INXJ – Are INFJs and INTJs secretive?
I think there is a common misconception that INFJs and INTJs intentionally withhold information from others, when in fact, most of the time, it is that INFJs and INTJs spend a longer time to search for information and to double check if information is true.
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Dealing with overthinking
There is however a truth that INFJs and INTJs sometimes overthink and overspeculate on information, and that they spend too long time thinking about things that they already know the answer to. It’s important to acknowledge their right to determine when they are ready to speak out, but what you can do if an INFJ or INTJ becomes stuck in the search for truth is to show trust in their process. Tell them they know what they want and tell them to trust their own judgement, but don’t pressure them to share information early.
INXJs deal with speculative and theoretical information. It is often hard to confirm or disprove what an INXJ says. Many INXJs may not speak out because they don’t trust their own answers or judgement. Others because they feel misunderstood or because they fear misleading others with false information.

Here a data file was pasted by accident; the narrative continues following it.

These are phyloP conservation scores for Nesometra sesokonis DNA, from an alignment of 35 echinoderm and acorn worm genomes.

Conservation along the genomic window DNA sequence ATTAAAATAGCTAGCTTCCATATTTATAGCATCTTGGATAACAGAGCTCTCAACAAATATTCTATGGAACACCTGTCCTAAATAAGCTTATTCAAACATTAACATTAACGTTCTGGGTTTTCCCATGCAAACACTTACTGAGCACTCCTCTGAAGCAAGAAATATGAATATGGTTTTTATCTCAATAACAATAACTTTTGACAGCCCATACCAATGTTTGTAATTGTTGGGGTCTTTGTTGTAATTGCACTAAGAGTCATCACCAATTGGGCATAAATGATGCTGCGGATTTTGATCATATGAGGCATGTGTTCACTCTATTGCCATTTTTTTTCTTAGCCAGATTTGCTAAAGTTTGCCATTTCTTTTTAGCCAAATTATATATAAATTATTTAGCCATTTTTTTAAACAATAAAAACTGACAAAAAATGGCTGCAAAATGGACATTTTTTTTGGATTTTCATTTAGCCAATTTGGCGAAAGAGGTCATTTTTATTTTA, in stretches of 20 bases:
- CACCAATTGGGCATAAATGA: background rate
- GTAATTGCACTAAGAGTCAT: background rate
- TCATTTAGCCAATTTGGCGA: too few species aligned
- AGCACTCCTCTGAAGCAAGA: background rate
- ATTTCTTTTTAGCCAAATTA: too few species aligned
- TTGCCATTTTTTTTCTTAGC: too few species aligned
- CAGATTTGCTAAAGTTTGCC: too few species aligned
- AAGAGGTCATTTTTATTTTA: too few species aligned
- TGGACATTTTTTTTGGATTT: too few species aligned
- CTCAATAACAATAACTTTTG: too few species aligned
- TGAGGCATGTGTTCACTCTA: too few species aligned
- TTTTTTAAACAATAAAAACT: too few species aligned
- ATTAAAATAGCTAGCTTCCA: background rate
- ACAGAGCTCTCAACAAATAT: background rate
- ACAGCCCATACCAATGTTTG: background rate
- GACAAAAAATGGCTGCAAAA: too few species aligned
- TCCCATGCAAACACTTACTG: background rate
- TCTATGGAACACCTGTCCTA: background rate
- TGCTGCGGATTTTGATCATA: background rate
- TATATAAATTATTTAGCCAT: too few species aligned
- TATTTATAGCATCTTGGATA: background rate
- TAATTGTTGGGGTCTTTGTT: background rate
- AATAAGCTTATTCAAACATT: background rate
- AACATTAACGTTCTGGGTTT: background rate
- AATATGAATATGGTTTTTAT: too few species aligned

Often, INFJs and INTJs that are pressured to give quick answers, will share wrong or misleading information. Many INFJs and INTJs regret speaking out early about something they were still thinking about. Some INFJs state that “Nobody will understand you, so there’s no point.”. INTJs don’t care as much about whether other people understand them. But they spend a longer time searching for proof before they say anything for sure.
INFJs speculate more about future utopias and fantasy futures, while INTJs speculate more about future economic and financial trends. For INFJs, the problem is double in relationships because they need a long time to process both their emotions, and their theories. INTJs at least tend to have a stronger grasp on their emotions. But INTJs may contrastingly struggle with making sense. For example, they are often speaking in abstract technical jargon, that can be difficult for others to grasp. Often, the key thumb rule is to trust your process and to let your thoughts take the time they need.